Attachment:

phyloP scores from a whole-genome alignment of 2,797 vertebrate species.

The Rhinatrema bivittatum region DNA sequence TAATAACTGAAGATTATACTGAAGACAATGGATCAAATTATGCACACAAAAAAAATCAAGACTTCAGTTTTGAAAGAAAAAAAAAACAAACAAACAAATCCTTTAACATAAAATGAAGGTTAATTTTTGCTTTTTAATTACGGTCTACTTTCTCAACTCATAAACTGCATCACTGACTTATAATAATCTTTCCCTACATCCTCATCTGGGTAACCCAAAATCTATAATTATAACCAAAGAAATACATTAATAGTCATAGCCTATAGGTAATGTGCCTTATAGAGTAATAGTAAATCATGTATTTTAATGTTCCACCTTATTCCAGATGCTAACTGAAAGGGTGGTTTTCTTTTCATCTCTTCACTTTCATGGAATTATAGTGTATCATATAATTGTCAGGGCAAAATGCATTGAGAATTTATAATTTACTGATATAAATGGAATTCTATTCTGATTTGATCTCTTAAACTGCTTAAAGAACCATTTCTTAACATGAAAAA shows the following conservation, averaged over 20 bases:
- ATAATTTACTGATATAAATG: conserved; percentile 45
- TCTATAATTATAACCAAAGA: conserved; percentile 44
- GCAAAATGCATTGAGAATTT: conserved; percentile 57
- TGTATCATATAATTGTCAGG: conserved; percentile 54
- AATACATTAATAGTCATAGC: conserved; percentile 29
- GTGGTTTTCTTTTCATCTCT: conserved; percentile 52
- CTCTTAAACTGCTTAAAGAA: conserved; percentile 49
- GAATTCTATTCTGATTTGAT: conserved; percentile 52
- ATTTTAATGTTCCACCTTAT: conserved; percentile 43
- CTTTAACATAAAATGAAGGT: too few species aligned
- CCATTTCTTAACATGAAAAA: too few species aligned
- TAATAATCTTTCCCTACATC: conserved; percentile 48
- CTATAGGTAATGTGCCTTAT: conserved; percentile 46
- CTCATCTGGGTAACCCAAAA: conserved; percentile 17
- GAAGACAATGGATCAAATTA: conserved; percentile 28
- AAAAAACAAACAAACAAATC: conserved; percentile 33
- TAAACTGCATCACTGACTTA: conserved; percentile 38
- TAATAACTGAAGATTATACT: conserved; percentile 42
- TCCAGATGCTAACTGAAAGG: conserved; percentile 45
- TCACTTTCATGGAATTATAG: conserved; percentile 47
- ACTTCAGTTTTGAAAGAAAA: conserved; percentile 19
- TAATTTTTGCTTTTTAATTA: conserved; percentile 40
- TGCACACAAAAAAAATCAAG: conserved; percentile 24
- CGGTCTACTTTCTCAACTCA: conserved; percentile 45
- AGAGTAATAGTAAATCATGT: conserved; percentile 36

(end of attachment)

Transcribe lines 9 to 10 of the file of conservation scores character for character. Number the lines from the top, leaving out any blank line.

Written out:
- CTCTTAAACTGCTTAAAGAA: conserved; percentile 49
- GAATTCTATTCTGATTTGAT: conserved; percentile 52